A Kubernetes Pod is the sugar coating on this container - that takes care of the container running on one of the worker nodes in the cluster. It monitors the container, and if it fails, the Pod takes care of restarting it. The Pod extracts the logs generated by the container and pushes them into the cluster logs. It reports the health of the container to the cluster - thus acting as a bridge between Kubernetes and the container itself. Also a Pod can have multiple containers - if it is necessary to couple them tightly.

Each Pod has an independent IP address in the Cluster Internal IP Space. This allows communication among microservices in the cluster


Pods have individual IP addresses - to allow Pods to communicate among each other. But then, we have a problem. Pods are not permanent. They can be terminated, scaled or they can die because of various reasons - which are beyond our control. Kubernetes takes care of replacing them appropriately. But when a new pod is created, it gets another IP address. Also, as we scale horizontally, we can have multiple Pods for the same microservice.

If one microservice invokes another, we cannot do so using IP addresses - that will add the complexity to the caller. The caller will have to take care of identifying the current IP address of the Pod, and if we have multiple pods for the microservice, it will have to take care of choosing one of them. This is absurd!

To avoid this problem, we need an entity that envelopes all the pods of a given microservice, and provides a consistent URL for invoking that service. Internally, it takes care of mapping the request to the right Pod, considering the various factors like load balancing, scaling, etc.


As we saw, Pods can be replaced, scaled, terminated and created on the fly. A Deployment can be considered as a template that defines how a new Pod can be created for the given Service. It contains all the details about the docker image, application properties, the replica count, resources required for the Pod. It contains the details of how the Pod should communicate with the outside world... and all that the Kubernetes requires in order to create the Pod, and ensure the right number of pods.


All this happens on the Worker Node, under the direction of the Control Panel running on the Master Node. Naturally we need a way to connect the Worker with the Master Some application that monitors activities on the Worker Node and reports the status to the Master; and takes commands from the Master, to implement on the Worker Node. This is the Kubelet.

This has very little intelligence of its own. I just takes care of reporting and implementing the instructions. But it track status of the node in detail - the CPU, memory utilization of the worker nodes, along with the status of each pod running on the node. It takes care of periodically running the health check on each pod, to make sure it is active.

The Control Plane can instruct it to terminate a given pod or create new ones. The Kubelet takes care of executing these instructions.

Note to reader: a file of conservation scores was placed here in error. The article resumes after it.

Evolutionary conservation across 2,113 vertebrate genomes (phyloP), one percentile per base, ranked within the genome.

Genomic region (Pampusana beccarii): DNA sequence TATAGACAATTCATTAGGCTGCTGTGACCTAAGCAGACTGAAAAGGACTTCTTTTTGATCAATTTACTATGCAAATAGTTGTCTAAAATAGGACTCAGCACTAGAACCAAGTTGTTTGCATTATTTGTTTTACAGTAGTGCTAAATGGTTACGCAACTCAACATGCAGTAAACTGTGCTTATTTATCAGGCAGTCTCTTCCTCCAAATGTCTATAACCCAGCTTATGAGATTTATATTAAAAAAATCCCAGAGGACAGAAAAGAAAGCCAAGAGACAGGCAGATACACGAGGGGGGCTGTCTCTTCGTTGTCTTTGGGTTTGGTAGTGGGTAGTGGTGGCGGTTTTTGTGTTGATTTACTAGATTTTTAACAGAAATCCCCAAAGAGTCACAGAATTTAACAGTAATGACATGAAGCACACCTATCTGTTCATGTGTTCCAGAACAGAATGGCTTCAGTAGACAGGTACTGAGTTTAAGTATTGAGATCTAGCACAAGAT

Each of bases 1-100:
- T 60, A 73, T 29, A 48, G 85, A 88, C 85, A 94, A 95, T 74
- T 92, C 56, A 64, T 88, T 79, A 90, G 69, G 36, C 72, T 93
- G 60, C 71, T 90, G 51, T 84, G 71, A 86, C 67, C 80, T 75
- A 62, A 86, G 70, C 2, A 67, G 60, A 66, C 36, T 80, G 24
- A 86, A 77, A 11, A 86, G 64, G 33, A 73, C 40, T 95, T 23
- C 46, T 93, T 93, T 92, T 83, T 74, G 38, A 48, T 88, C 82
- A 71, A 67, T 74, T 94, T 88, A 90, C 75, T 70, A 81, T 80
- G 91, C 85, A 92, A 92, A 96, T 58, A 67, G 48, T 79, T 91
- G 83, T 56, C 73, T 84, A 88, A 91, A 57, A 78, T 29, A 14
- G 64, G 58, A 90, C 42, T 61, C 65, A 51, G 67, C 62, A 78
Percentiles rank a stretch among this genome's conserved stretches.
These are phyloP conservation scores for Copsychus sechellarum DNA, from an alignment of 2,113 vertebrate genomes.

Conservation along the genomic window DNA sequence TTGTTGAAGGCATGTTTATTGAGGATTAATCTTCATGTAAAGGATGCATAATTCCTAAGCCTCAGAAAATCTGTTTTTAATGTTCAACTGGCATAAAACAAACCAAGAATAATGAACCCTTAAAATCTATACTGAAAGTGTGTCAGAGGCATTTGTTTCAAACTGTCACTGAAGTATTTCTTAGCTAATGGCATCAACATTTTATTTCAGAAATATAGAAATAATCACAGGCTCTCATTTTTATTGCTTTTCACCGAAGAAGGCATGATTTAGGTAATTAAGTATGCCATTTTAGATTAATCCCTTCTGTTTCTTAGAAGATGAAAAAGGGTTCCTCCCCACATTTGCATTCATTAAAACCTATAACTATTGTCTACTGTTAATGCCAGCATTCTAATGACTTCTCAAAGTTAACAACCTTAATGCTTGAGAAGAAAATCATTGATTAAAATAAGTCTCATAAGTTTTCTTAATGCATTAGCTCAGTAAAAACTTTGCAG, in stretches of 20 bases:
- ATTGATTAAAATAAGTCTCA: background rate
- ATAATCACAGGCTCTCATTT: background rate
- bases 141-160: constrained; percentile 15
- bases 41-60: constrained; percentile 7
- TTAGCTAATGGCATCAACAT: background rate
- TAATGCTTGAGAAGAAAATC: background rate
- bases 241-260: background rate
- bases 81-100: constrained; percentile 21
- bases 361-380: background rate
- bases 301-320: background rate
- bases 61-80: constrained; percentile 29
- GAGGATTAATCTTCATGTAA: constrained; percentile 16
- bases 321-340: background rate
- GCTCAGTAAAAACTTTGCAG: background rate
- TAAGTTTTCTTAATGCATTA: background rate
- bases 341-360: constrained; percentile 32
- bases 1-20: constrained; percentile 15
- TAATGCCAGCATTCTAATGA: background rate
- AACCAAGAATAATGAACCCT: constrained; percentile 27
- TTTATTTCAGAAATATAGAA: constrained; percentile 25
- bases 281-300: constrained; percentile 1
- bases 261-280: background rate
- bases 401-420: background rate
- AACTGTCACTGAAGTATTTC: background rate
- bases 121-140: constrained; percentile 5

Some of these microservices may expose an external API, or access some external API's. This is enabled by the KubeProxy. As the name suggests, it acts as a simple proxy server on the node.

API Server

This is the facade of the Kubernetes cluster for rest of the world . It is the entry point for all API calls. Several clients communicate with this - Dashboard UI, API for automating technologies, CLI tool. It is based on the kurbe-apiserver. Note this is the entry for the Kubernetes cluster itself. The communication of individual pods - with the outside world, does not go through this. It goes through the KubeProxy on the individual worker nodes.


The scheduler is responsible for scheduling the pods on worker nodes. If an existing pod dies, we need to remove it and create a new one. Similarly, if we need to scale up a deployment, we need to create new pods. Such pods should find a new place in the cluster. They should be assigned to a particular worker node.

When choosing a worker node, it has to take care of several factors. We cannot have all pods of the a deployment on the same node. That defeats the purpose of having a cluster of multiple worker nodes. The pods should be spread out such that if any worker node crashes, rest of the cluster should be able to continue the work. Along with this, it has to take care that the load is equally distributed among the different worker nodes.

To do this, it should have all that it takes to make a smart decision about this allocation. It should know the status of each pod on each worker node. It should know the load on each node. For all this, it should be connected to the Kubelets running on each worker node.

Controller manager

As the name suggests, this is the controller managing the entire cluster. It keeps track of all that happens in the cluster. The Kubelets report the status of each pod to this controller manager. If a pod dies, the status is reported to the controller. If necessary (it is possible that the pod was explicitly terminated for scale down - in that case it is not necessary to replace), the Controller triggers the scheduler to create a replacement.


This is the current state of the cluster. (The cluster from the Kubernetes admin point of view - not the state of the individual microservices). The etcd holds details about the current system and what it should be. The other components refer to it for identifying the next action.

It is very useful in case of a disaster recovery - whereby the controller manager in the new cluster can just pick the etcd to recreate the new cluster.
But there is a caveat. Kubernetes does not take care of persisting the etcd on disk. If we want to use if for disaster recovery, the admin has to take care of doing that.